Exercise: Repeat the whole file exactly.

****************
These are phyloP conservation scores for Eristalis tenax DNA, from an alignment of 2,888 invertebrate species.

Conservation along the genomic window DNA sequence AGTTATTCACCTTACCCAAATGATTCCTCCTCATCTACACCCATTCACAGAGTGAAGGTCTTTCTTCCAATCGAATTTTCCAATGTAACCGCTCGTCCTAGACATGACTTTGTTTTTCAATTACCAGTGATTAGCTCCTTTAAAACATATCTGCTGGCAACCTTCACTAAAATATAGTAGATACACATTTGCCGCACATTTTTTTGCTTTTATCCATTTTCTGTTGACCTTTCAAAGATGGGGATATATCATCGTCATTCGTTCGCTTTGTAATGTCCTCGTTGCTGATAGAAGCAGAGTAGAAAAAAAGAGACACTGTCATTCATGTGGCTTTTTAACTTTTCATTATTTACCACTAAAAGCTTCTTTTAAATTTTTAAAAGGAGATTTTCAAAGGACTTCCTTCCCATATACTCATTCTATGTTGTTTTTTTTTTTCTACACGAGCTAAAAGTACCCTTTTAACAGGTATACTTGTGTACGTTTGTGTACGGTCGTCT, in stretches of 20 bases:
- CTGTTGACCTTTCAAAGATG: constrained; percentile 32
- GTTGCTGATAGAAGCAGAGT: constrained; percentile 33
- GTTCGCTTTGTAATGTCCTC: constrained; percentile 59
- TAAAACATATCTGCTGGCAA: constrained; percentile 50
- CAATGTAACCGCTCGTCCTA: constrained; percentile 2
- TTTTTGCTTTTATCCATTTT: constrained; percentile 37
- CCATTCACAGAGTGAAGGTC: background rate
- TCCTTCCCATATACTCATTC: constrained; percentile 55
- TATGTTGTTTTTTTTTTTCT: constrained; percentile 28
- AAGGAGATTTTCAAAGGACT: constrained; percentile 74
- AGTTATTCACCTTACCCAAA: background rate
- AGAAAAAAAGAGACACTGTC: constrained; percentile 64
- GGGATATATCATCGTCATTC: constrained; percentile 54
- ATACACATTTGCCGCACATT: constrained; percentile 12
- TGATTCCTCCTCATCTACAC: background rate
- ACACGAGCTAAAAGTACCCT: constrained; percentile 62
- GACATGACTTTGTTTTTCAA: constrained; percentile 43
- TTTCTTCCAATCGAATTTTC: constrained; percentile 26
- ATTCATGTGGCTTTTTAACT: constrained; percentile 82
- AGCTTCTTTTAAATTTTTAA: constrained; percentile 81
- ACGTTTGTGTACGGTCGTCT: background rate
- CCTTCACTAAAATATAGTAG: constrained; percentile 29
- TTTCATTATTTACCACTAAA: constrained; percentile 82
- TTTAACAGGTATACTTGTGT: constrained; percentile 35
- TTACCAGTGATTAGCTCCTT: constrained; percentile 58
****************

These are phyloP conservation scores for Eristalis tenax DNA, from an alignment of 2,888 invertebrate species.

Conservation along the genomic window DNA sequence AGTTATTCACCTTACCCAAATGATTCCTCCTCATCTACACCCATTCACAGAGTGAAGGTCTTTCTTCCAATCGAATTTTCCAATGTAACCGCTCGTCCTAGACATGACTTTGTTTTTCAATTACCAGTGATTAGCTCCTTTAAAACATATCTGCTGGCAACCTTCACTAAAATATAGTAGATACACATTTGCCGCACATTTTTTTGCTTTTATCCATTTTCTGTTGACCTTTCAAAGATGGGGATATATCATCGTCATTCGTTCGCTTTGTAATGTCCTCGTTGCTGATAGAAGCAGAGTAGAAAAAAAGAGACACTGTCATTCATGTGGCTTTTTAACTTTTCATTATTTACCACTAAAAGCTTCTTTTAAATTTTTAAAAGGAGATTTTCAAAGGACTTCCTTCCCATATACTCATTCTATGTTGTTTTTTTTTTTCTACACGAGCTAAAAGTACCCTTTTAACAGGTATACTTGTGTACGTTTGTGTACGGTCGTCT, in stretches of 20 bases:
- CTGTTGACCTTTCAAAGATG: constrained; percentile 32
- GTTGCTGATAGAAGCAGAGT: constrained; percentile 33
- GTTCGCTTTGTAATGTCCTC: constrained; percentile 59
- TAAAACATATCTGCTGGCAA: constrained; percentile 50
- CAATGTAACCGCTCGTCCTA: constrained; percentile 2
- TTTTTGCTTTTATCCATTTT: constrained; percentile 37
- CCATTCACAGAGTGAAGGTC: background rate
- TCCTTCCCATATACTCATTC: constrained; percentile 55
- TATGTTGTTTTTTTTTTTCT: constrained; percentile 28
- AAGGAGATTTTCAAAGGACT: constrained; percentile 74
- AGTTATTCACCTTACCCAAA: background rate
- AGAAAAAAAGAGACACTGTC: constrained; percentile 64
- GGGATATATCATCGTCATTC: constrained; percentile 54
- ATACACATTTGCCGCACATT: constrained; percentile 12
- TGATTCCTCCTCATCTACAC: background rate
- ACACGAGCTAAAAGTACCCT: constrained; percentile 62
- GACATGACTTTGTTTTTCAA: constrained; percentile 43
- TTTCTTCCAATCGAATTTTC: constrained; percentile 26
- ATTCATGTGGCTTTTTAACT: constrained; percentile 82
- AGCTTCTTTTAAATTTTTAA: constrained; percentile 81
- ACGTTTGTGTACGGTCGTCT: background rate
- CCTTCACTAAAATATAGTAG: constrained; percentile 29
- TTTCATTATTTACCACTAAA: constrained; percentile 82
- TTTAACAGGTATACTTGTGT: constrained; percentile 35
- TTACCAGTGATTAGCTCCTT: constrained; percentile 58